It amazes me how many people I talk to who are wholly unaware of what a podcast is, let alone how to go about procuring one. This year, iTunes hit one billion podcast subscribers. Judging buy this number, the country has obviously become more familiar with podcasting. I’m not privy to how that billion subscribers thing is calculated, but just by looking at the “subscribers” part, it sounds like this doesn’t take into consideration people who stream podcasts or just download single episodes. What does all this jargon mean to you? It means that if you still haven’t gotten on board with the medium of podcasting, you’re really missing out.

In this post I’m not just urging you to start downloading and listening to podcasts in general if you don’t already, I’m urging you to listen to one episode specifically.

Last week I sat in the “4th chair” as a guest host on the Nerd Lunch Podcast. I’ve been on the Nerd Lunch Podcast many times before and I enjoy it so much that I look forward to going back on whenever they ask me. Am I saying this post is a way to eke out a few more listeners? Absolutely.

So go to iTunes or directly to and listen to Episode 99 where we formulate the casts of two Expendables types of films. First we come up with the ensemble cast for an all star Nerd/Geek/Hacker type of team and then we pick our dream team of cartoon voices. If you listen, feel free to yell directly at your iPod and shout out your choices while shitting on ours. It will be fun and interactive.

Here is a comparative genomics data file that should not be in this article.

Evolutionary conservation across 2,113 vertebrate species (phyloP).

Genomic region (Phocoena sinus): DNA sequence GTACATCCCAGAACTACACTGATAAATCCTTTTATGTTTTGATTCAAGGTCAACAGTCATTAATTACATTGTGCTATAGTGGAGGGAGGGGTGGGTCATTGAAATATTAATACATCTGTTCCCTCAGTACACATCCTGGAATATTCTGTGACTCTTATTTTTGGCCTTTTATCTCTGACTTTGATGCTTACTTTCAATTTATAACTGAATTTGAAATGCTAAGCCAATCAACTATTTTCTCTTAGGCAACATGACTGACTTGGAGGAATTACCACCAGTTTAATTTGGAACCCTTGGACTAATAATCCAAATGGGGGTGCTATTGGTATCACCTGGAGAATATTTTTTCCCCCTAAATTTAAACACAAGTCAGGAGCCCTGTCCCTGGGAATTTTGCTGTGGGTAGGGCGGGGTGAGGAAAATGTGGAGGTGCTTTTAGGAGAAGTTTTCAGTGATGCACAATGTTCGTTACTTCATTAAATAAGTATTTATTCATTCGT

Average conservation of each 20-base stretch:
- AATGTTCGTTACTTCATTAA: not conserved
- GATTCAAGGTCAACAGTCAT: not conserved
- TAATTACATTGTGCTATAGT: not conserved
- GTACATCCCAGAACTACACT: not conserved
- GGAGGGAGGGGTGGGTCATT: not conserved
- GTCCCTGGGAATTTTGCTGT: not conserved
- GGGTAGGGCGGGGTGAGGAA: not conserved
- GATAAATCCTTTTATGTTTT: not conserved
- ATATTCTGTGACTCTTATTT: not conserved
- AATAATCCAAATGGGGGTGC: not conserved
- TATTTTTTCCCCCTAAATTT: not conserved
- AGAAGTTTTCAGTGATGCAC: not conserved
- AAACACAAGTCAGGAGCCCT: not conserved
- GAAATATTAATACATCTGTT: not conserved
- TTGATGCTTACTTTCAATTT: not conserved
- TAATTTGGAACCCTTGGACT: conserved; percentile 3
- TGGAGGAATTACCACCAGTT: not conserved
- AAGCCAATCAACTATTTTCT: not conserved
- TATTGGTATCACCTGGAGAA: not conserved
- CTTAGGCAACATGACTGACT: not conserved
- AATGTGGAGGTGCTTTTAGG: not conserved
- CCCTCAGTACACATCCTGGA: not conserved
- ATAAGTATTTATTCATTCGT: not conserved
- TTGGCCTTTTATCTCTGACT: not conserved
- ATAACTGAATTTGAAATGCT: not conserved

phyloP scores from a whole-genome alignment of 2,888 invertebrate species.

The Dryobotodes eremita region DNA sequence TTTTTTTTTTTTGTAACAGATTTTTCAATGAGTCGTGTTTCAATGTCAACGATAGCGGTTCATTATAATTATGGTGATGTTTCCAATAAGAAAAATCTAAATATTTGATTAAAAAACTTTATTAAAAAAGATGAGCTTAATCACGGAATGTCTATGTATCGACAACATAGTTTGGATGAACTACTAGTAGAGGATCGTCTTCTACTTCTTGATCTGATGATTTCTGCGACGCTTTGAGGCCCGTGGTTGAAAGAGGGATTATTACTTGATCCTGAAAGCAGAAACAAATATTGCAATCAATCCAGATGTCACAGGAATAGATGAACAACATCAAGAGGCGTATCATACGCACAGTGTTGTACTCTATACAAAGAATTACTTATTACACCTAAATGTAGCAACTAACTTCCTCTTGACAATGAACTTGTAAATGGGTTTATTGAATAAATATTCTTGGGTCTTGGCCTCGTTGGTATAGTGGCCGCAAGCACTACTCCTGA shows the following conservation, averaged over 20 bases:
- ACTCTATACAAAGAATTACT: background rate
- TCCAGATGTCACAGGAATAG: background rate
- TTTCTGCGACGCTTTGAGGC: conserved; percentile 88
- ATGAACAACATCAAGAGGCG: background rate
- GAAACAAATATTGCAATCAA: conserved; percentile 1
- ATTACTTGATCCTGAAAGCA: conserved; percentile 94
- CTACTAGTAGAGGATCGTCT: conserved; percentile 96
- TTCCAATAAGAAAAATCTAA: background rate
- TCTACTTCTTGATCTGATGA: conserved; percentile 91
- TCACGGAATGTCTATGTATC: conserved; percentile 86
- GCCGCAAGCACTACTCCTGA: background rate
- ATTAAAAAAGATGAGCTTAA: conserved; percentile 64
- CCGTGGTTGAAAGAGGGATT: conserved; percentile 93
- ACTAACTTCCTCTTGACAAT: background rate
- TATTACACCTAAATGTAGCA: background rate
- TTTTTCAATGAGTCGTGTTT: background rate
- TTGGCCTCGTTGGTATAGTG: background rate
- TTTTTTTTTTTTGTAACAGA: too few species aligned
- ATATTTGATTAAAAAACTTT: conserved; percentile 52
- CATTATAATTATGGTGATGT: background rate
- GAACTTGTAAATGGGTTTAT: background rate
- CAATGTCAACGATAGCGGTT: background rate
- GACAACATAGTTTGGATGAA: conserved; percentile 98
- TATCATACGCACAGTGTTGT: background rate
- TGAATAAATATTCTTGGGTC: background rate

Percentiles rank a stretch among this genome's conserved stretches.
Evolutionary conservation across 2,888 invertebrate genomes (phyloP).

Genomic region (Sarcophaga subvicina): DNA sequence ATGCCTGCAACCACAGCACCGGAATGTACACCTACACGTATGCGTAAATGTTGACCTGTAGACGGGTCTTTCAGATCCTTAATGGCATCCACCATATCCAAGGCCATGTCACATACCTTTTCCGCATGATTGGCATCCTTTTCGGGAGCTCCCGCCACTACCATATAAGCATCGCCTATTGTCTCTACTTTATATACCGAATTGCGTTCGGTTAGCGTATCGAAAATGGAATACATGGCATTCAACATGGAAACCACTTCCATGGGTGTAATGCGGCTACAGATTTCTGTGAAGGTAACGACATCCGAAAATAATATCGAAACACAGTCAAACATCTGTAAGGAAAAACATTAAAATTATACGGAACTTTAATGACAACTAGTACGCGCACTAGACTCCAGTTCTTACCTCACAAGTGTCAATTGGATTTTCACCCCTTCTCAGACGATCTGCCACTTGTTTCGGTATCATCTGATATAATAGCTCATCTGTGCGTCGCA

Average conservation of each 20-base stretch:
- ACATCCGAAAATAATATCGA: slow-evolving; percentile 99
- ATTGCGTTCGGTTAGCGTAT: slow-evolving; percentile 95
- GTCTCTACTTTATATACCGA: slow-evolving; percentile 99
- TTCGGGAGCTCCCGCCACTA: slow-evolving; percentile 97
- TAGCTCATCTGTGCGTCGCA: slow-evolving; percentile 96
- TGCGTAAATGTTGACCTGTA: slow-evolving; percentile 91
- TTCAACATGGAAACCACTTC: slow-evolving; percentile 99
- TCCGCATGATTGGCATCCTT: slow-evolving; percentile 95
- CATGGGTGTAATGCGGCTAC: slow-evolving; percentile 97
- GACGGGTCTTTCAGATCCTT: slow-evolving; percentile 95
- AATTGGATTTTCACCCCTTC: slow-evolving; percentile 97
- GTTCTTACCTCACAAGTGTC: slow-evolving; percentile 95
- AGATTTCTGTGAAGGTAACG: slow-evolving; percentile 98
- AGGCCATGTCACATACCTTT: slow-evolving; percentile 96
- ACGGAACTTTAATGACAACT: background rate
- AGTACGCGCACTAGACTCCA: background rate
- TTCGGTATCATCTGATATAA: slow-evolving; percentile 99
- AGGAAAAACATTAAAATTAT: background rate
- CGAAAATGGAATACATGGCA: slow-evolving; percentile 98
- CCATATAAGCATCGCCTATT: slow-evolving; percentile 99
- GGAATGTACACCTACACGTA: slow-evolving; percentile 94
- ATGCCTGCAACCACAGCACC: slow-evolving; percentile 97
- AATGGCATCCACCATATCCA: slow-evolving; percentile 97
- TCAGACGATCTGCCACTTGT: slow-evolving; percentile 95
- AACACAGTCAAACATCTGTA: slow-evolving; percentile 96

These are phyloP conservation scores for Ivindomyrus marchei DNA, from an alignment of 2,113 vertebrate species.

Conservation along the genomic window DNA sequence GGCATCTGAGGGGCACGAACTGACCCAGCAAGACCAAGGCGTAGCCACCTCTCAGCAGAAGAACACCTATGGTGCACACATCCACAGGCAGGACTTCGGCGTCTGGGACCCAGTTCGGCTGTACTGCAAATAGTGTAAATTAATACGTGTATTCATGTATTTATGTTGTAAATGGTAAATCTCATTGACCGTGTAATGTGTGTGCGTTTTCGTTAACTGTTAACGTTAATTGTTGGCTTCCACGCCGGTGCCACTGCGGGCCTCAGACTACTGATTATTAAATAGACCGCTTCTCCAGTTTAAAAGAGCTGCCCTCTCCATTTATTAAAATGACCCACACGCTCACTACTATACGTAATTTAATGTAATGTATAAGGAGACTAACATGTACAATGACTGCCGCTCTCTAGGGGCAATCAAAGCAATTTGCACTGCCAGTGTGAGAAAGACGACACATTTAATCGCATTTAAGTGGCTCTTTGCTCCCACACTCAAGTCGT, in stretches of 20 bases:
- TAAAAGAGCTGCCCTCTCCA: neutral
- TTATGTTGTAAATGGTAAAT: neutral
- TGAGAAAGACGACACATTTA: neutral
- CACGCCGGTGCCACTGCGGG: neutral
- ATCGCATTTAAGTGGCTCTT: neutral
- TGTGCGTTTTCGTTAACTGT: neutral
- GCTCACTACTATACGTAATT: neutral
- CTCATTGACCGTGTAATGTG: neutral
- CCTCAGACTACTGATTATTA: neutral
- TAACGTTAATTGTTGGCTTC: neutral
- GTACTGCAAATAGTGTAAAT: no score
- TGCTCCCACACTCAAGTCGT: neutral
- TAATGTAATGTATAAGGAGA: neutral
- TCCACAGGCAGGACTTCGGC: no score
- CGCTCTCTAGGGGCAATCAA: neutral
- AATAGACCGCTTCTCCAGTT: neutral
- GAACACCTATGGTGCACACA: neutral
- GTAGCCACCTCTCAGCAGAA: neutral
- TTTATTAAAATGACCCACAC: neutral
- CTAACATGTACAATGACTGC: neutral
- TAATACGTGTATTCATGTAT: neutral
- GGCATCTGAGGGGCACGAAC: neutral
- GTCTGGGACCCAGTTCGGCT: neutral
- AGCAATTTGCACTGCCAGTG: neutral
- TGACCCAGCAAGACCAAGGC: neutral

As an added bonus you can hear me pretend to be like a geek version of Eminem as I deliver, in the words of host C.T, “the greatest Nerd Lunch rap you’ll ever hear.” Their next show will be their 100th episode celebration so I wanted to prepare a special gift for them in a Cousin Eddie fashion and they really got a kick out of it.

What is this podcast challenge all about? Well, next week I’m going to make an attempt to listen to 5 podcasts that I’ve never listened to before or subscribed to and I’ll come back to you with the results after I’m done. Feel free to join in and do the same if you are so inclined! If you’d like to join in, try out 5 podcasts that you’ve never listened to before and tell us about them in an upcoming post.

Screw Jaegers, We’ve Got MEGAS XLR!

What do you do when your country is being attacked by giant Kaiju monsters? Call the Transformers? I think not, they already have enough on their plates! In the sci-fi movie Pacific Rim, released today, Jaegers are the giant robots that have been created to combat the Kaiju monsters in the film which are similar to Godzilla. The “mechas,” or robots, require two pilots on the same wavelength to control each massive machine. Since I haven’t seen Pacific Rim yet, I can’t say if the Jaegers are successful in their defense of the country, but if they wind up having some trouble, I can recommend some help.